PETALING JAYA: Banks are expected to have a better net interest margin (NIM) outlook in 2021, following the decision by Bank Negara to keep the overnight policy rate (OPR) unchanged.
CGS-CIMB Research analyst Winson Ng was positive on the decision to retain the OPR at 1.75% as a fresh cut would be detrimental to banks’ earnings prospects.
“Our economist’s change in view to now expecting a 25 basis points (bps) OPR cut in 2021 (from no cut previously) is negative for banks.
“However, this is narrower than the 125-bps cut in 2020, signifying a better NIM outlook in 2021.
“The expected rebound in net interest income and lower loan loss provisioning support our expectation of a recovery in net profit growth in 2021, acting as a re-rating catalyst for our ‘overweight’ call on the sector.
The year 2020 was a washout for the banking sector after the central bank slashed the OPR from 3% to 1.75% to support the flailing economy, resulting in a NIM contraction for the banks.
The industry’s NIM also came under pressure in 2020 as a result of the modification loss following from the loan moratorium.
While a cut in OPR lowers loan repayment costs for borrowers such as households and businesses, lenders or financial institutions generally take a hit on their profitability as they make less interest income on loans.Banks make a profit through the difference between the interest income generated by banks and the interest paid out to depositors. This is referred to as NIM.
In the event Bank Negara institutes another 25-bps rate cut in the next one year, Ng said the negative impact would be the greatest on BIMB Holdings Bhd (Bank Islam) and Alliance Bank Malaysia Bhd.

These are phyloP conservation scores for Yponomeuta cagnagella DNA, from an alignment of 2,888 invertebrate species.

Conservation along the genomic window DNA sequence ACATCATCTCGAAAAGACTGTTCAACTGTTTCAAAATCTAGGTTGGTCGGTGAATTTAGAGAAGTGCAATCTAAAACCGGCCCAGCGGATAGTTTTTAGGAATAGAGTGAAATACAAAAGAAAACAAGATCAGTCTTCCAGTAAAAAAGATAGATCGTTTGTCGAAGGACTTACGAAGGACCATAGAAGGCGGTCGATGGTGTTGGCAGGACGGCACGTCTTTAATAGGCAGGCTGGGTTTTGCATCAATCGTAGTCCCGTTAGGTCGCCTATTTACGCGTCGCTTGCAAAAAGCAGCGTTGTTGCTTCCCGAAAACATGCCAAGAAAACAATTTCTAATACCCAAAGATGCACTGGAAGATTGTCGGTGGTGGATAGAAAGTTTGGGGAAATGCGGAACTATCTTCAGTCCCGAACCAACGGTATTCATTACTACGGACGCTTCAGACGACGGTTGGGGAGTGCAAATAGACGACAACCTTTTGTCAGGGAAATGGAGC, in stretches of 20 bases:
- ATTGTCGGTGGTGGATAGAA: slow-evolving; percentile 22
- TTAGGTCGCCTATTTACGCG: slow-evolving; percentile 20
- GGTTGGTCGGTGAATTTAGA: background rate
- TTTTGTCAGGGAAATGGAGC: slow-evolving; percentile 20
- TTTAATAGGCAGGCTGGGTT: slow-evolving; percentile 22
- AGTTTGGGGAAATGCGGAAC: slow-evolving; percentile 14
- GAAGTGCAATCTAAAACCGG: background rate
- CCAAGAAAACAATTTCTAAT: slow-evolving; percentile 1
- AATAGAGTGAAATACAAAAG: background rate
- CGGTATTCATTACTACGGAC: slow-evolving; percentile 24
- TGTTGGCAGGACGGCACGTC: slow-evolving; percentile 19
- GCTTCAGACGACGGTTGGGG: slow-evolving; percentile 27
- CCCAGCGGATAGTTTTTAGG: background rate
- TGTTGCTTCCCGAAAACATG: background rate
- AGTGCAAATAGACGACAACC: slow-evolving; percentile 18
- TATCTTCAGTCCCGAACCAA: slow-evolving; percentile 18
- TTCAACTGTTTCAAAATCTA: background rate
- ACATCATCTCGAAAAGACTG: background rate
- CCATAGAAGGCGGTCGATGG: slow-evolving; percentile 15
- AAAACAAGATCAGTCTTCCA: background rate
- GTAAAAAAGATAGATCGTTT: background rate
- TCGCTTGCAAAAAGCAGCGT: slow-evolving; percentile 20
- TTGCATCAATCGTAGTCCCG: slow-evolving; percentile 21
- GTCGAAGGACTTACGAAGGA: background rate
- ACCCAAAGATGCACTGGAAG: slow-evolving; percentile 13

The estimated impact is about 7% to 8% on both banks’ net profits in the financial year of 2021 (FY21).
Meanwhile, MIDF Research head of research Imran Yassin Mohd Yusof (pic) said any NIM compression this year would be benign compared with 2020.
“With no cuts to the OPR, it will provide reprieve for banks’ NIM this year.
“Nevertheless, we opine should there have been any further OPR cut this year; the impact to banks’ NIM will likely be muted minimal deposit competition, ” he said in a note yesterday.
Imran expected that banks’ credit cost would start normalising this year, while income would stage a rebound on the back of a potential OPR hike in the final quarter of 2021.
“Therefore, we expect earnings will improve in 2021. Hence, we maintain our ‘positive’ recommendation for the sector.
“Nevertheless, we recognise that there is short-term pressure that banks will have overcome.
“Primarily, the potential stress on asset quality, but we opine that banks in general will be able to weather it, ” he said.
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